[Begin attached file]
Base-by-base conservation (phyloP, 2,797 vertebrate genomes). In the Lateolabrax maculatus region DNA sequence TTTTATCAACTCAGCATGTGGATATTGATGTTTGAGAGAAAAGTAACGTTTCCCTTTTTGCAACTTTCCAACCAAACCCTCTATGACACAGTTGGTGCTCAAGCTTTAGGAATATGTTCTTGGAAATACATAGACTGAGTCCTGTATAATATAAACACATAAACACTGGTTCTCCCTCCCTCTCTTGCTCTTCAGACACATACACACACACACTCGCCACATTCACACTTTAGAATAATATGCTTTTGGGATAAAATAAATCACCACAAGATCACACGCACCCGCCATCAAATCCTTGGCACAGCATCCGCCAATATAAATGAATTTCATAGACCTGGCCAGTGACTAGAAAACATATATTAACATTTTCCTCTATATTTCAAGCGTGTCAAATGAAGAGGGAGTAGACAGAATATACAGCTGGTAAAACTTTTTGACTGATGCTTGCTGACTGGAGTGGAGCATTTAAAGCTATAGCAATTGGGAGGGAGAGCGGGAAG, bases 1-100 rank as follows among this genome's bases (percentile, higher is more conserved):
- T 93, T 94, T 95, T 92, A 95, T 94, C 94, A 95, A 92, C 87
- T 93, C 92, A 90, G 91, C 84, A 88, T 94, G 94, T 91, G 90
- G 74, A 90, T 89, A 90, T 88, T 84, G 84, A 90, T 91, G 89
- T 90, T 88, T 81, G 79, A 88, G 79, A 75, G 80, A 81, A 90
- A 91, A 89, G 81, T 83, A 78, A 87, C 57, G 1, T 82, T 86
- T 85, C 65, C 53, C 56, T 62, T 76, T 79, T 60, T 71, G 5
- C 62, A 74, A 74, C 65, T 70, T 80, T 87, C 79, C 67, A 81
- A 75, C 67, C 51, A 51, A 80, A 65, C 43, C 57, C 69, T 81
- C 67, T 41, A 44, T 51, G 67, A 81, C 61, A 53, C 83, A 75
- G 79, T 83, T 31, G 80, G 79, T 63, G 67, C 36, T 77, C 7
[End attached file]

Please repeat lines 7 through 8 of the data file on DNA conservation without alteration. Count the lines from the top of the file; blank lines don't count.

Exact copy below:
- T 85, C 65, C 53, C 56, T 62, T 76, T 79, T 60, T 71, G 5
- C 62, A 74, A 74, C 65, T 70, T 80, T 87, C 79, C 67, A 81